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June 3, 2011

Minnesota marriage ban heads to the 2012 ballot

St. Paul, Minn.--A proposed constitutional amendment to ban same-sex marriage and civil union cleared the state legislature and is headed to the ballot, but Gov. Mark Dayton on May 25 expressed his displeasure with a symbolic veto.

“Although I do not have the power to prevent this divisive and destructive constitutional amendment from appearing on the Minnesota ballot in 2012, the legislature sent it to me in the form of a bill,” he wrote to Senate president Michelle Fischbach, according to the St. Paul Pioneer Press. “Thus, symbolic as it may be, I am exercising my legal responsibility to either sign it or veto it.”

“Without question, I am vetoing it; and I urge Minnesotans to reject this mean-spirited, divisive, un-Minnesotan and un-American amendment,” he noted.

Dayton also pledged to campaign against the measure in the lead-up to next year’s elections.

Within two days of the amendment’s passage, almost a thousand people signed up to campaign against it on the website of Minnesotans United for All Families, the group organized to fight it.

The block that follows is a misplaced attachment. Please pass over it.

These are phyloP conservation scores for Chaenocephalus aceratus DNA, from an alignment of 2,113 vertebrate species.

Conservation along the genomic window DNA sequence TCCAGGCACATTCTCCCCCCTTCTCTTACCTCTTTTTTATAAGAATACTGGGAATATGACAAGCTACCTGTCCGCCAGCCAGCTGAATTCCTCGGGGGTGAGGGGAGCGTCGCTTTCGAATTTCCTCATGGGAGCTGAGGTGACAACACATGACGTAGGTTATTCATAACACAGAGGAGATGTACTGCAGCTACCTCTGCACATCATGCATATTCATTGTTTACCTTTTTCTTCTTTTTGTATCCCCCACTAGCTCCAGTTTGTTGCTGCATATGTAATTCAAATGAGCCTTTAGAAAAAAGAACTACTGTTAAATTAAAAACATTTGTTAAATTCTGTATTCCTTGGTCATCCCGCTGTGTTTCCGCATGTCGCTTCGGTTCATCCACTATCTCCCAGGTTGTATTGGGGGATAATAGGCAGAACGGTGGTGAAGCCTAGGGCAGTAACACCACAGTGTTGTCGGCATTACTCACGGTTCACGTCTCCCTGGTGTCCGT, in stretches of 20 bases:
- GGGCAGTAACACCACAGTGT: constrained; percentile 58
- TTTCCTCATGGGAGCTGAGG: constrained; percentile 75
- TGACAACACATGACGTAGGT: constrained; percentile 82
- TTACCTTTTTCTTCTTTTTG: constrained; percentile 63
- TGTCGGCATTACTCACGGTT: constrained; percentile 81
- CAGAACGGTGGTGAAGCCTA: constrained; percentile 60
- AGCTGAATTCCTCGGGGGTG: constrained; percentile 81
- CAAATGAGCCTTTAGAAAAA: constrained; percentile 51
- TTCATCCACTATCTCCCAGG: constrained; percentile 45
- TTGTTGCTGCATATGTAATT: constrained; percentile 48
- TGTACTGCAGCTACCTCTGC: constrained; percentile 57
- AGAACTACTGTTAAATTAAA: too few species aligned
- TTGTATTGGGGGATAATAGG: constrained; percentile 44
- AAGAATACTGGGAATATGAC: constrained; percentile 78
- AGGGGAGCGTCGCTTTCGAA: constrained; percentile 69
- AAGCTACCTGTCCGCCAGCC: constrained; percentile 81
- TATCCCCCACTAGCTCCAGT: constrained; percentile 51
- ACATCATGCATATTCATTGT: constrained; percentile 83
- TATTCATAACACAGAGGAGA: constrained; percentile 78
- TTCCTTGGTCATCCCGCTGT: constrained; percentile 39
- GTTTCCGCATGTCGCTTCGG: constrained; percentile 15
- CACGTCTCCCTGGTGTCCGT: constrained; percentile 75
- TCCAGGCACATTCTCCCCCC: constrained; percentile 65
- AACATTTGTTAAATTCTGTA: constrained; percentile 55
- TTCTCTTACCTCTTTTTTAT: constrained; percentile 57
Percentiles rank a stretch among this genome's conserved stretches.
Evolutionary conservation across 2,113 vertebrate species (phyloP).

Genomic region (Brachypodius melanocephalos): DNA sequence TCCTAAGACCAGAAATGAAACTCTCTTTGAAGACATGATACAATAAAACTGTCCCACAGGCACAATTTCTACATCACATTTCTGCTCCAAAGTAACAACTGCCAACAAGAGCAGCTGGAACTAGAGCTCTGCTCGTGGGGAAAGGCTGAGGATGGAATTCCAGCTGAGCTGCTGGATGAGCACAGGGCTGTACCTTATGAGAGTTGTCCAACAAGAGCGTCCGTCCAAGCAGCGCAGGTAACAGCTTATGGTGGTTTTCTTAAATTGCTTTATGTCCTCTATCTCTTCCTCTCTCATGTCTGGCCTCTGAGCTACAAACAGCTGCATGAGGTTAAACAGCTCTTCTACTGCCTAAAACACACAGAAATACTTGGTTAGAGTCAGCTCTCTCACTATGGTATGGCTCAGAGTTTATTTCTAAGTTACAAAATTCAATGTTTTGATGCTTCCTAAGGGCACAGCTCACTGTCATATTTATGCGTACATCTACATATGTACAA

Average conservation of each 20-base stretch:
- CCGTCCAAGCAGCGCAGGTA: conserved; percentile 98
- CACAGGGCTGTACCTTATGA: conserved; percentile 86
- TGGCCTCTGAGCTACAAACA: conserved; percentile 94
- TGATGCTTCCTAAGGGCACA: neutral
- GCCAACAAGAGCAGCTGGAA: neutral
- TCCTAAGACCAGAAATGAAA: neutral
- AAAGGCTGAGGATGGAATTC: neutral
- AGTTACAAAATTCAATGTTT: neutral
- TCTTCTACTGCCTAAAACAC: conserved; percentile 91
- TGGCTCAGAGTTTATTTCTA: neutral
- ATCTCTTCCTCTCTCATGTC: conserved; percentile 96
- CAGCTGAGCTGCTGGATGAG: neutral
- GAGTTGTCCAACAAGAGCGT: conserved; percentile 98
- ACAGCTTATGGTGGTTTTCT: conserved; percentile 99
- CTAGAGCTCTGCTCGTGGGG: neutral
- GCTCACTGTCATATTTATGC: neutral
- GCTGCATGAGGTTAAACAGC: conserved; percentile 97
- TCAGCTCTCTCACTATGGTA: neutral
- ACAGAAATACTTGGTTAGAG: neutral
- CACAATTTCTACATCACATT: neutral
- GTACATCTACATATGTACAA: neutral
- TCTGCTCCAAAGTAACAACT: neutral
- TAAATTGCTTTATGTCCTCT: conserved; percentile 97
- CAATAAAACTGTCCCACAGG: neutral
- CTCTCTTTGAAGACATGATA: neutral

The Minnesota House passed the measure 70-62 on May 21; it had already passed the state senate. A simple majority of voters in November 2012 can put it into the state constitution.

Similar amendments have passed in 29 states since anti-gays began a drive for them in 1998, including a 2004 measure in Ohio. The most famous one is California’s Proposition 8. Only once has any of them failed at the ballot box: Arizona in 2006. A pared-down version passed there two years later.

Marriage is already restricted to opposite-sex couples under Minnesota law. Proponents of the amendment say it is necessary to keep courts from redefining marriage, but it would also prevent the legislature from opening it to same-sex couples in the future.

Proponents have pledged to raise almost $5 million to get the amendment passed.

A May 13 poll found 55 percent of respondents opposed the amendment, while 39 percent favored it. With a year and a half until the election, however, the poll is very preliminary.

The amendment may make the gay magazine Advocate rethink Minneapolis’ position at the top of its list of the ten gayest cities in America. It was the second year of the list, and Minneapolis appeared on the list for the first time this year, right at the top.

The first year, the Advocate looked at the number of same-sex couples, marriage equality, gay bars and gay films on Netflix favorite lists; this year, they switched to examining the number of dating website profiles, gay elected officials, lesbian bars, pro-gay religious congregations and yellow page listings.

The Advocate determination made national news when The Daily Show interviewed activists in both Minneapolis and San Francisco; San Franciscans were predictably livid at losing their title. Should the constitutional amendment pass, however, neither city might win.




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